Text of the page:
Neither book purports to revise our understanding of who Nixon was or why Watergate happened. They don’t pretend to supplant such classics as Stanley Kutler’s “The Wars of Watergate,” Anthony Lukas’s “Nightmare,” or Bob Woodward and Carl Bernstein’s “The Final Days.” As day-by-day accounts go, they cannot outdo the original Watergate ticktock, Elizabeth Drew’s “Washington Journal,” which was reissued a few years ago.
But each narrator is a companionable guide, and each book has juicy tidbits to offer. Brokaw, amid a lot of cute stories and folksy yarns, memorably relates the time White House Chief of Staff Bob Haldeman tried to hire him as White House press secretary. For his part, Reston, whom we typically see shuttling among the ongoing dramas on Capitol Hill, the Supreme Court and the federal trial of Nixon apparatchik John Ehrlichman, is insightful in raising an issue that has become controversial again as the Democrats investigate Trump: the problem of secrecy in the hearings. “Keeping their deliberations secret at first was wise,” Reston informs us about members of the Nixon-era House Judiciary Committee. “Secrecy sped up the inquiry, protected the rights of the accused, and educated the members at a deliberate pace beyond the glare of the television cameras.” Critics of today’s closed-door impeachment testimonies would benefit from studying why secrecy made for a better process back then.
One thing both books capture well — Reston’s in particular — is the fraught sense of not knowing how it would all turn out. It can be hard for a historian to convey to readers, who know the outcome of historical events, the unpredictability and disquiet that attended them in real time. Brokaw reminds us that even after the Supreme Court ruled against Nixon, “the pervasive uncertainty that had hovered over Washington for a year did not disappear entirely” — and the White House continued to speak and act as if Nixon would refuse to abdicate.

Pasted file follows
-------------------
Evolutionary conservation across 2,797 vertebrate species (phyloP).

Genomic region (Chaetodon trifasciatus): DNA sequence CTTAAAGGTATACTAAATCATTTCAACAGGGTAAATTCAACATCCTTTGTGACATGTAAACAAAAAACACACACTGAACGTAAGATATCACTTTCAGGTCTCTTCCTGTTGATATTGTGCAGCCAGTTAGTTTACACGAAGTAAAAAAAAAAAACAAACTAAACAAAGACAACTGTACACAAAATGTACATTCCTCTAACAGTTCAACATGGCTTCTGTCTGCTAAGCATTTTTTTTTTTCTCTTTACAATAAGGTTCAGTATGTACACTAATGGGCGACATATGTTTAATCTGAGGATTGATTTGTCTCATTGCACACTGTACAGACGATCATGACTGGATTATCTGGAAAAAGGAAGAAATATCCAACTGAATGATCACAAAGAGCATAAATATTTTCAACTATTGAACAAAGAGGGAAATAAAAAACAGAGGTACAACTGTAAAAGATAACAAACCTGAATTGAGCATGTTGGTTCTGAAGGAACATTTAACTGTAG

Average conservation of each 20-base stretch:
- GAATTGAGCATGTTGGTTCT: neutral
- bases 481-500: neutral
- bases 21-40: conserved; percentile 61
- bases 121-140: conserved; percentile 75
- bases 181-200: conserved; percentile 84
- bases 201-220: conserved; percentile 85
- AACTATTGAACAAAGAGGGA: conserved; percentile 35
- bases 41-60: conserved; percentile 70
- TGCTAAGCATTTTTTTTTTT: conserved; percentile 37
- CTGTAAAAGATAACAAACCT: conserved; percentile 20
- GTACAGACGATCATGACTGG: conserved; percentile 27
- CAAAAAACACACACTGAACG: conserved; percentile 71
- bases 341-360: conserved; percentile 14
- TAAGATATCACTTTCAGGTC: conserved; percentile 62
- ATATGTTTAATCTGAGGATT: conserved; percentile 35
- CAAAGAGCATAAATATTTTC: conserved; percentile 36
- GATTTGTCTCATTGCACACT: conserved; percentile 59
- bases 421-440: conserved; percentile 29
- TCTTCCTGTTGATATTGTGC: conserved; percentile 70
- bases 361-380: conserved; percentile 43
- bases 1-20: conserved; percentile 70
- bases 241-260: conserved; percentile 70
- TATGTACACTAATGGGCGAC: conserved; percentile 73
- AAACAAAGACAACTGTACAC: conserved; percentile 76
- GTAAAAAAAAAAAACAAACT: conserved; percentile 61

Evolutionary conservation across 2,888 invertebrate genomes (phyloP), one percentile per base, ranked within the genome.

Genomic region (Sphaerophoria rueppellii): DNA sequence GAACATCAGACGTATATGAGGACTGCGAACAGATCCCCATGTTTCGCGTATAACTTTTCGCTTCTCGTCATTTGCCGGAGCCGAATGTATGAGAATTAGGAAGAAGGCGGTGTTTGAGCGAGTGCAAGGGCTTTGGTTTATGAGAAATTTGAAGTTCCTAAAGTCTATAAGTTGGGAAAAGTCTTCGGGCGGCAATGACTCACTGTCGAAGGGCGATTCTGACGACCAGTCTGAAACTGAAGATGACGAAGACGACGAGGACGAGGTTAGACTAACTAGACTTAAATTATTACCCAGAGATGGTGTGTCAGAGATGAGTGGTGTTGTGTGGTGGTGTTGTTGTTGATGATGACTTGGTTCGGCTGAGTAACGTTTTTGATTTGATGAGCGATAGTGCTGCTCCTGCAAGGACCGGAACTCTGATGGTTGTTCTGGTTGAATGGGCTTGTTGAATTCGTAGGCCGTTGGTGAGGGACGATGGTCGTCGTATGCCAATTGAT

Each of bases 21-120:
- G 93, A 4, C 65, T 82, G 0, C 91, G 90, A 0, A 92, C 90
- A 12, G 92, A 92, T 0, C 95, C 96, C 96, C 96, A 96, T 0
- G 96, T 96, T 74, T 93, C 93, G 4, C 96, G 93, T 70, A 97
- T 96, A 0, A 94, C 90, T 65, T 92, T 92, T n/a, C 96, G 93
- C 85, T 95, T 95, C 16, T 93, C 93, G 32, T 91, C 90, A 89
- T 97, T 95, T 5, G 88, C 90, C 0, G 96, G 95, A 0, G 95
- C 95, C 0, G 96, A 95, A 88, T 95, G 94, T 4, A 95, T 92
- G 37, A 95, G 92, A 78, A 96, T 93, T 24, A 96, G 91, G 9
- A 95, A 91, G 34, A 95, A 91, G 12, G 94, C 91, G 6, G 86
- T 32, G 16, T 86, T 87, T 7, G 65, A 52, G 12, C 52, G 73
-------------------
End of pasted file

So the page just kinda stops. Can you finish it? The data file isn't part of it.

Reston also re-creates the feverish speculation about various possible scenarios. He tells of hearing one story, unverified, that Julie Nixon was urging her father, “Bring down everybody with you, Pa.” Charles Wiggins — a California congressman who had loyally stood by the president until the White House was forced to release the tape that incontestably proved Nixon’s role in the coverup — assured Reston that “the protestations not to resign are an elaborate charade to show the world that someone is still president, while behind the scenes they work out the transition of power.” Still, no one really knew what would happen until Nixon stepped into the helicopter departing the White House lawn.
What mattered in the end was the tape transcripts, which showed Nixon instigating an illegal coverup — he instructed the CIA to quash the FBI’s investigation of the break-in at Democratic headquarters in the Watergate hotel — and which the Supreme Court forced Nixon to surrender in the summer of 1974. For months, his most ardent supporters had staked their defense of him on the claim that, whatever criminality had flourished in the White House, the president hadn’t known about it. The “smoking gun” tape proved that wasn’t true, and they felt betrayed.
“Thinking with Watergate” today compels us to see not only parallels but differences between 1974 and now. Trump’s road to impeachment is fundamentally different from Nixon’s because no one claims today that the president was ignorant of the wrongdoing being alleged. They simply claim that what he did wasn’t wrong.